While "Bland Man" had a nice peg in relation to "The Bachelor," the night’s second-best sketch was a random delight. "Teacher Trial" put Pete Davidson on the stand as a student who was extremely proud of having sex with two of his teachers at once, even as his mother was suing for "emotional trauma." Davidson made the most of his time, cleverly and carefully bouncing between serious, well-worded explanations of his actions and emotional breaks to sell the joke (that Vine video…). But the sketch was sold by one very well-put line: When asked, "Were you ostracized at school because of [having sex with two hot teachers]," Davidson responded, "I felt more like Forrest Gump when he was running across the country and people started following him because he represented hope." My man.
The Worst Sketch: "The Super Crew"
Superhero fatigue isn’t just a factor at the box office. It’s a universal problem in that it’s all been done before. So if you’re going to do something with superheroes, it has to be very, very good. While, admittedly, the idea of utilizing Ronda Rousey’s badass fighting skills as a hero in tights is sound, the execution of this one-joke dud is shockingly misguided. Not only is the bulk of the sketch made up of the cast reading down a list of bad superhero powers (an oft-used and ultimately exhausted concept), but they even try to make a joke out of repeating one of the superheroes. And that’s just lazy.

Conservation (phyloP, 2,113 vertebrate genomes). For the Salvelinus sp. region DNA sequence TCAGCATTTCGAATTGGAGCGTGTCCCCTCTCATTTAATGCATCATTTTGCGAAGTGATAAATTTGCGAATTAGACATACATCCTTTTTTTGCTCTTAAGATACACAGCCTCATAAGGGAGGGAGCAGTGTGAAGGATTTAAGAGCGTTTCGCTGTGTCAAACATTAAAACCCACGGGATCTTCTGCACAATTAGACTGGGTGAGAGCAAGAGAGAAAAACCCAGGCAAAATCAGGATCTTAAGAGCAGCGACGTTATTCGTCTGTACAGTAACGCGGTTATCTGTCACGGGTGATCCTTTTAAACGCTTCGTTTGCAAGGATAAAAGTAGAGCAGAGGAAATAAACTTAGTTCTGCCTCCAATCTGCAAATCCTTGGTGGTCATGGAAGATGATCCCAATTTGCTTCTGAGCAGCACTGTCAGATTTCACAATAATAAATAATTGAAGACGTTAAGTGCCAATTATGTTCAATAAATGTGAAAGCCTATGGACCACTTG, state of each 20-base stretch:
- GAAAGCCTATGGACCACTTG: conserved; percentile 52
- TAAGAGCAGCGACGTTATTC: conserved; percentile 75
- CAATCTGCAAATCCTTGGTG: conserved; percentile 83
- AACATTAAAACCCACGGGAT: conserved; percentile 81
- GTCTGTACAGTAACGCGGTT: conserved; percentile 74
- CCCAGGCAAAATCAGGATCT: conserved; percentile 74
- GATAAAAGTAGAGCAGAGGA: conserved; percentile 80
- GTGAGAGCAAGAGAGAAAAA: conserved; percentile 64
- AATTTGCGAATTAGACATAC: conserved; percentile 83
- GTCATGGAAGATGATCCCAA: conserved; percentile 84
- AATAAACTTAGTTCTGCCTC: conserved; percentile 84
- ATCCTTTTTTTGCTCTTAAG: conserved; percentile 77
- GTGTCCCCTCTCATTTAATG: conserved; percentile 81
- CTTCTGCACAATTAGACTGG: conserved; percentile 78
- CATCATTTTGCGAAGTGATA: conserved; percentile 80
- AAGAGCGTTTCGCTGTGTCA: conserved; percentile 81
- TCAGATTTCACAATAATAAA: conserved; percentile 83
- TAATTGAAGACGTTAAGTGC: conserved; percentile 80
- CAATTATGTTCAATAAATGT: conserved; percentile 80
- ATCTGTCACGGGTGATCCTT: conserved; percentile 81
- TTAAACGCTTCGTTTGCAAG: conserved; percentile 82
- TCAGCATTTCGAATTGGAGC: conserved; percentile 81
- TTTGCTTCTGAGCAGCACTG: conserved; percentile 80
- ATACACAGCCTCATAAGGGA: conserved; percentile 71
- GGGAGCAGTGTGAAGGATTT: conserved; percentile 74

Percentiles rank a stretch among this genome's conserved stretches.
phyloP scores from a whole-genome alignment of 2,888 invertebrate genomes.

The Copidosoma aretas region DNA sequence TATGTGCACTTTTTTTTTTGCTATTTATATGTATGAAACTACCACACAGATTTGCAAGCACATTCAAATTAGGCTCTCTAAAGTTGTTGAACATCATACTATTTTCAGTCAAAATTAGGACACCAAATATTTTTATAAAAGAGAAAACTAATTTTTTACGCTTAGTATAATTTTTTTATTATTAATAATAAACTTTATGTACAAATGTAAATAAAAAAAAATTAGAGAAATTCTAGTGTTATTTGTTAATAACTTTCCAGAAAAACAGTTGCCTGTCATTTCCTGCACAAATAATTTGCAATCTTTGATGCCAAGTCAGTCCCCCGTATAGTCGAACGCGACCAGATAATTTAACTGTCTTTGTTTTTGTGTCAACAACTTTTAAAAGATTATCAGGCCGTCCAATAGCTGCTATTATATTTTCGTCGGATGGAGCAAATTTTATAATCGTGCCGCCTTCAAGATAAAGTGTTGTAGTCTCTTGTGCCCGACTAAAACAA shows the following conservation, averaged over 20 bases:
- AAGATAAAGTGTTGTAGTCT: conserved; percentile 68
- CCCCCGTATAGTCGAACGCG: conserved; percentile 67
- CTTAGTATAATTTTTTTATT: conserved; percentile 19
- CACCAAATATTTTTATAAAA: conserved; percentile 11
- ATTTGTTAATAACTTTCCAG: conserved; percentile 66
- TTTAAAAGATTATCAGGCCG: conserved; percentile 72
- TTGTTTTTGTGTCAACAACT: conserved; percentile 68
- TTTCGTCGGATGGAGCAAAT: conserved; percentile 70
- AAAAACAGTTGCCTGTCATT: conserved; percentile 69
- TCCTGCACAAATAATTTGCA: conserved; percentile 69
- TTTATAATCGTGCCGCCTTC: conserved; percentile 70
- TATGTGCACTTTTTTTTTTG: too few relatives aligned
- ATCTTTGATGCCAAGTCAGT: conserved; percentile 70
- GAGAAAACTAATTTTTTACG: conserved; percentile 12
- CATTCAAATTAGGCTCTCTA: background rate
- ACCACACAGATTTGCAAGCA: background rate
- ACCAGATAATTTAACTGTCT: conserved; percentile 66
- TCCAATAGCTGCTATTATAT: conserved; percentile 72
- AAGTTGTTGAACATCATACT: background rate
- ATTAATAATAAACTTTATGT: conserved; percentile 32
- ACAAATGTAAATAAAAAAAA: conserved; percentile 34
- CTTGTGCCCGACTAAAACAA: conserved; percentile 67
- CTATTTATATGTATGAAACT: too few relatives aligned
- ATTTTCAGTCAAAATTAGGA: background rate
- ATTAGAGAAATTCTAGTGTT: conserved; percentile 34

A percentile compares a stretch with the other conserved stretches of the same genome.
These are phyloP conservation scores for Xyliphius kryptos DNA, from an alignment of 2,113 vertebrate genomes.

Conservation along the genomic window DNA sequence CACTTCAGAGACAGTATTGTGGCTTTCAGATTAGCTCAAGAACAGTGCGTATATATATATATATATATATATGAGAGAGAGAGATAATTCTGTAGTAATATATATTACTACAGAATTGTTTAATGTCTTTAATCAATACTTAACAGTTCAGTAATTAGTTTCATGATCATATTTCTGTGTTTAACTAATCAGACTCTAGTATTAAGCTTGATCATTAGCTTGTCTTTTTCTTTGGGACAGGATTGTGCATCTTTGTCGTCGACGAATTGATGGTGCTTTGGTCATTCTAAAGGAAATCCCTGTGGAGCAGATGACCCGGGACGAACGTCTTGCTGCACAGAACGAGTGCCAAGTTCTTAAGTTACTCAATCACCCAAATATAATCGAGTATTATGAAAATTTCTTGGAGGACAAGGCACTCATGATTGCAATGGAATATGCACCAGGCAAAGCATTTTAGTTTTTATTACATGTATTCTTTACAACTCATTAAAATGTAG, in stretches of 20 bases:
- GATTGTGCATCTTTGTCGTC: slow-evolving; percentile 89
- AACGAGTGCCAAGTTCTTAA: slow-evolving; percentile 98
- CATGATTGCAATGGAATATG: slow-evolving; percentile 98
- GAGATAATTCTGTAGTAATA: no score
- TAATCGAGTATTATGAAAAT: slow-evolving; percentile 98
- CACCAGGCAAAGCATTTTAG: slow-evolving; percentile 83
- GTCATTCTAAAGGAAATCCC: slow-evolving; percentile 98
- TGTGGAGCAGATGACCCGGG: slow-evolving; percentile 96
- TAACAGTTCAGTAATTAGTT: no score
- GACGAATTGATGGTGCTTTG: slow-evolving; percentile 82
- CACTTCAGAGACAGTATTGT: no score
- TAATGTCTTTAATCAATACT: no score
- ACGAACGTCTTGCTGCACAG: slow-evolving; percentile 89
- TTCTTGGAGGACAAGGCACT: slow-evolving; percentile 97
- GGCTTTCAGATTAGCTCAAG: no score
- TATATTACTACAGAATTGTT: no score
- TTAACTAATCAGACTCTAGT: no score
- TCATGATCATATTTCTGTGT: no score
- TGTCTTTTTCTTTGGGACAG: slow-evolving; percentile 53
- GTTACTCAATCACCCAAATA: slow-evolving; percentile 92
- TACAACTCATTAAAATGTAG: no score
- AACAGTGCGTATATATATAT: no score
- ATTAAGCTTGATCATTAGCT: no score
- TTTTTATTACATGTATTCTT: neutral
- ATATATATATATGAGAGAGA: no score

Best Male Performer: Michael Che
Despite its own issues with diversity over the years, "SNL" had to take on #OscarsSoWhite in a week that saw so much go down on the hot-button issue. Sadly, only one of their two attacks really hit home. "Screen Guild Awards" is likely to be the crowd favorite considering how directly it calls out the Academy for only focusing on the white performers in films stacked with black talent, but overall it took the easiest route to a joke. Name-checking films like "Creed" and "Beasts of No Nation" certainly broadens laughs for those watching at home, but why not instead attack the industry at large or dig into the Academy’s historically shady politics? (The "Straight Outta Compton" gag was solid, though.)
Michael Che, meanwhile, found all the right words when he broached the subject on "Weekend Update." After a few sharp jabs to the problem at large, Che took us down a specific side road related to Spike Lee’s non-boycott boycott that had me cackling. "There has to be nothing more infuriating to Spike Lee than nominating a movie called ‘Brooklyn’ with only white people in it." Che paints a vivid and comical picture of Lee without diminishing his cause in the slightest, adding an extra layer to a conversation that easily becomes redundant.